when if the company goes public.
The stock structure was adopted to ensure that existing shareholders keep control on voting issues, according to Facebook statement. No details were given as to who the winners are in this arrangement, but a Wall Street Journal report says that, according to its sources, all current shareholders would be converted to Class B shares, which carry 10 times the voting rights of Class A shares.
Continue reading New Facebook share structure hints at IPO
Bundling is beautiful for newspapers. Since April 1, 2009, new rules for counting circulation have turned some newspapers from losing to gaining, even in a market where the print community is getting thrashed. Instead of selling more copies every day, these publications are counting online visits, as long as they are from paying subscribers – for either protected portions of the website or digital replica editions.
The new auditing standards, which affect USA Today, a Gannet (GCI) property, and News Corp's (NWS) Wall Street Journal, among others, often allow newspapers that bundle print and digital editions to count the subscriber twice. According to a report by the Associated Press, the new rule is preventing circulation from looking as bad as it really may be.
Continue reading Looser auditing rules keeping some newspaper heads above water
Often, we confuse winning with being the best. This isn't always the case. There are plenty of ways to get ahead when you don't have the top product on the market. The smoke-filled backroom meetings may be a thing of the past, but the net effect lingers. This is exactly what went down, according to a Reuters report, when Microsoft (MSFT) had a chat with News Corp (NWS).
Microsoft suggested a relationship with News Corp which would involve the latter's yanking its news sites from Google (GOOG) ... for a fee, of course. This would cost the search engine giant -- which is also a news aggregation giant -- access to some hefty publications, including the Wall Street Journal, the Sun and the New York Post.
Continue reading Microsoft and News Corp talk about pushing Google aside
Muhtar Kent, CEO of The Coca-Cola Company (NYSE: KO), took to the pages of The Wall Street Journal to argue against the government's proposed "fat tax" on soda. In a column titled "Coke Didn't Make America Fat," Kent noted that "our industry has become an easy target in this debate." However, he believes the sedentary lifestyle of Americans is to blame for our nation's obesity problem.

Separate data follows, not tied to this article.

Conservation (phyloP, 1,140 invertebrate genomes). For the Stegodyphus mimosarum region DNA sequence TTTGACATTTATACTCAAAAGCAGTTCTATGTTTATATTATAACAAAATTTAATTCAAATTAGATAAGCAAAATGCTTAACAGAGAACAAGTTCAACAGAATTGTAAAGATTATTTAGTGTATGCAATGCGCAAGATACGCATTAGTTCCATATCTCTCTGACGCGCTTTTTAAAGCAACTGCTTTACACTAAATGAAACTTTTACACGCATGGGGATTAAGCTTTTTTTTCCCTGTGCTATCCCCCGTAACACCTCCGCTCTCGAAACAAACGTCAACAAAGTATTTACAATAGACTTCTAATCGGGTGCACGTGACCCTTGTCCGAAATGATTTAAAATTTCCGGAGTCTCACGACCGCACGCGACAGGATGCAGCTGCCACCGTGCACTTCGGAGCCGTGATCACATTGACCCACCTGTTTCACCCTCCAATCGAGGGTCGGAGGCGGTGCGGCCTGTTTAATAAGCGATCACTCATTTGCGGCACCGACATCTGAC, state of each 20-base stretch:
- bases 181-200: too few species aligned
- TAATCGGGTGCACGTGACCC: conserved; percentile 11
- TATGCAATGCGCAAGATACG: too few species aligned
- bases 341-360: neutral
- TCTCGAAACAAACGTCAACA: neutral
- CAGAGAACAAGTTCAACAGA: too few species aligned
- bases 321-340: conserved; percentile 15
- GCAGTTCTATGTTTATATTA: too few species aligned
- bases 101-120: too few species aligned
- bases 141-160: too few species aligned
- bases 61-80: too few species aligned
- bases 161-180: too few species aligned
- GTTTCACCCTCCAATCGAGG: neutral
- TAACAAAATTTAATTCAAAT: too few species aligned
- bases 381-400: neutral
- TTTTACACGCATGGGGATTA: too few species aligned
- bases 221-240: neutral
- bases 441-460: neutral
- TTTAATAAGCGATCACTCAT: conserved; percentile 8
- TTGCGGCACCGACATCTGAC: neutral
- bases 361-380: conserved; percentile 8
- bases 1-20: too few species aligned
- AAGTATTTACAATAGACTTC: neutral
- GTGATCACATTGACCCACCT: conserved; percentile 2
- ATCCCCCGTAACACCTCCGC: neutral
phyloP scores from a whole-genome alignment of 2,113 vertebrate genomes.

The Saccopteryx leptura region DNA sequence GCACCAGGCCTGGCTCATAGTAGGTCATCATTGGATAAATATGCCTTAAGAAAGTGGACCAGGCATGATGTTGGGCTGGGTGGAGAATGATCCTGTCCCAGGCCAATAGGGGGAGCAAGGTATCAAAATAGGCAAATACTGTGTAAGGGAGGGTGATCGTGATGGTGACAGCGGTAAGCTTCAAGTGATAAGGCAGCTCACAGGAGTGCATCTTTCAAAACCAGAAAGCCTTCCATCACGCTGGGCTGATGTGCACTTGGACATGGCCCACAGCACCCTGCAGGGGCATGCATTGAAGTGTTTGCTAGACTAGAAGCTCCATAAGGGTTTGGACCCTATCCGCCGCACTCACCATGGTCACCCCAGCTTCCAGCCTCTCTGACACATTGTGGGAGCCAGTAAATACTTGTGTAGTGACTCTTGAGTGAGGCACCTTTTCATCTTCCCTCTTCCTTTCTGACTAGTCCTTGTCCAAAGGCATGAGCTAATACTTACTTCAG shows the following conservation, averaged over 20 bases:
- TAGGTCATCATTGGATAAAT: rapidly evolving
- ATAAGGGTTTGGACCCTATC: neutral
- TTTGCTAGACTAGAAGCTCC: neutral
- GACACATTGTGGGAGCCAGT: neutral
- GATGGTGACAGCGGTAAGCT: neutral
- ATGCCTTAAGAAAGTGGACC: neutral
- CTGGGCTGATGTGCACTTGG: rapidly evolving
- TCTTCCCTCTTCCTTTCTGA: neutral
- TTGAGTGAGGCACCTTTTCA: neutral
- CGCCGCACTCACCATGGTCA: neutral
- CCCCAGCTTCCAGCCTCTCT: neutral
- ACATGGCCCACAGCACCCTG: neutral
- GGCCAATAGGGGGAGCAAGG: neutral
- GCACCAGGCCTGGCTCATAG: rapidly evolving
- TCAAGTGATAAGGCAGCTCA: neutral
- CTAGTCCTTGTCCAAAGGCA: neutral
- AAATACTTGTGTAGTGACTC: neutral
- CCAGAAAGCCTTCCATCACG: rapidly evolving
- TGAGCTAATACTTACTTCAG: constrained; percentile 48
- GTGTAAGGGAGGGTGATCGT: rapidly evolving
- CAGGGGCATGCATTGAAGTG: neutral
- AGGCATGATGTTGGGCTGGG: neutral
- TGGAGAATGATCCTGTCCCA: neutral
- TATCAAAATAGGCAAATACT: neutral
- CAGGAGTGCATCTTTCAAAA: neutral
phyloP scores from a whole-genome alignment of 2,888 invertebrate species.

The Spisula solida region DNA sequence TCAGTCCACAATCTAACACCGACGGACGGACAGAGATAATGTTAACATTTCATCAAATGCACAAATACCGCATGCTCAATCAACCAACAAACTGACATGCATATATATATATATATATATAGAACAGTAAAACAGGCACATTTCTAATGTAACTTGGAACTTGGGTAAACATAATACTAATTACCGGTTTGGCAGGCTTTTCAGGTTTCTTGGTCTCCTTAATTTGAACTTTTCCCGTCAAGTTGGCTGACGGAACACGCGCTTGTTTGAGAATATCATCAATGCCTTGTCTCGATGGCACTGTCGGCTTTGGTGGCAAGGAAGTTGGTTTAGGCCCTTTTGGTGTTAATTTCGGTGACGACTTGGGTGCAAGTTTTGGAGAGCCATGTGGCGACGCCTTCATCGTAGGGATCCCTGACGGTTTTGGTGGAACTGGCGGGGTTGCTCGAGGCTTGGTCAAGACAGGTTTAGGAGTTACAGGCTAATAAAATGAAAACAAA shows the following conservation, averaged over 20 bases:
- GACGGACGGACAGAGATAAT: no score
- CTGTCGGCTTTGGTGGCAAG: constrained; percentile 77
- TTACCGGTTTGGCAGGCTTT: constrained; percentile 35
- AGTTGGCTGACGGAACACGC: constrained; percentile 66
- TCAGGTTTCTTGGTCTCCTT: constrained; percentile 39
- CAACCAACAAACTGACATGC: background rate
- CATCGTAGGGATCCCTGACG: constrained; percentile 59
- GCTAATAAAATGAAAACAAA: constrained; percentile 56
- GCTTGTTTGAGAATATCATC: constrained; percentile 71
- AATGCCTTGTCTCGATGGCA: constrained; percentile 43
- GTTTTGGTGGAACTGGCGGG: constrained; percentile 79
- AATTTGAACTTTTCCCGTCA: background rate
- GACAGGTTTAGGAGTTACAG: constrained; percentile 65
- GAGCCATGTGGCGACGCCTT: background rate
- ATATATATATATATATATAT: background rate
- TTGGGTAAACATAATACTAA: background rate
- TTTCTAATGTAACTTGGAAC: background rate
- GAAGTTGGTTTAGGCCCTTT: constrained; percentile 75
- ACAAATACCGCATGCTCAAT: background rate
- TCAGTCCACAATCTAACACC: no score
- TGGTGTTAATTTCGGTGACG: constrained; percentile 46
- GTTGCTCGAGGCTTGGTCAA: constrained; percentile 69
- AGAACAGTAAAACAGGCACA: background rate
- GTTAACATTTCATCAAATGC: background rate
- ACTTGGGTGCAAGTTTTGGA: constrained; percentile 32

"If we're genuinely interested in curbing obesity, we need to take a hard look in the mirror and acknowledge that it's not just about calories in. It's also about calories out," wrote Kent. He also cited the "regressive nature and inherent illogic" of trying to rectify obesity by taxing soft drinks, observing that West Virginia and Arkansas -- two states which currently tax sodas -- are among the states with the highest obesity rates in the nation.
Continue reading Coca-Cola CEO speaks out against soda tax in WSJ
When News Corp. (NASDAQ: NWS) outspoken Chairman Rupert Murdoch reversed himself recently and declared that all his company's web properties would soon move to a fee model, were you perplexed? After all, Murdoch runs one of the largest media empires on the planet. Combine that with a conditioned customer used to getting almost all content for free and yes, we have a problem.
Murdoch's empire just suffered an advertising meltdown with the rest of the world, with News Corp. declaring a huge decline in ad revenue for its latest quarter. Just a few years ago, Murdoch was toying with the idea of dropping the fee for looking at the Wall Street Journal's articles and columns. He's done a 180 here and wants to bring the Journal's pay-per-use model to just about every web property his company owns while he shouts "quality journalism is not cheap" from the rooftops of Fox News.
Continue reading Rupert Murdoch has it all wrong about fee-based web content
In one of the least enlightening stories you'll ever see, The Wall Street Journal's normally insightful "Ahead of the Tape" column reports (subscription required) that "A full recovery for housing, and maybe the broader economy, depends on a third step: Prices must stop falling. On that front, as with other economic data, the "second derivative" is improving -- things are still getting worse, but at a slower rate."
That's right: In order for the real estate market to be good again, real estate prices have to stop crashing. In a related story, The Washington Nationals will need to start winning baseball games if they are to have a shot at playing in the post-season.
Continue reading WSJ says that in order for real estate market to rebound, prices have to stop crashing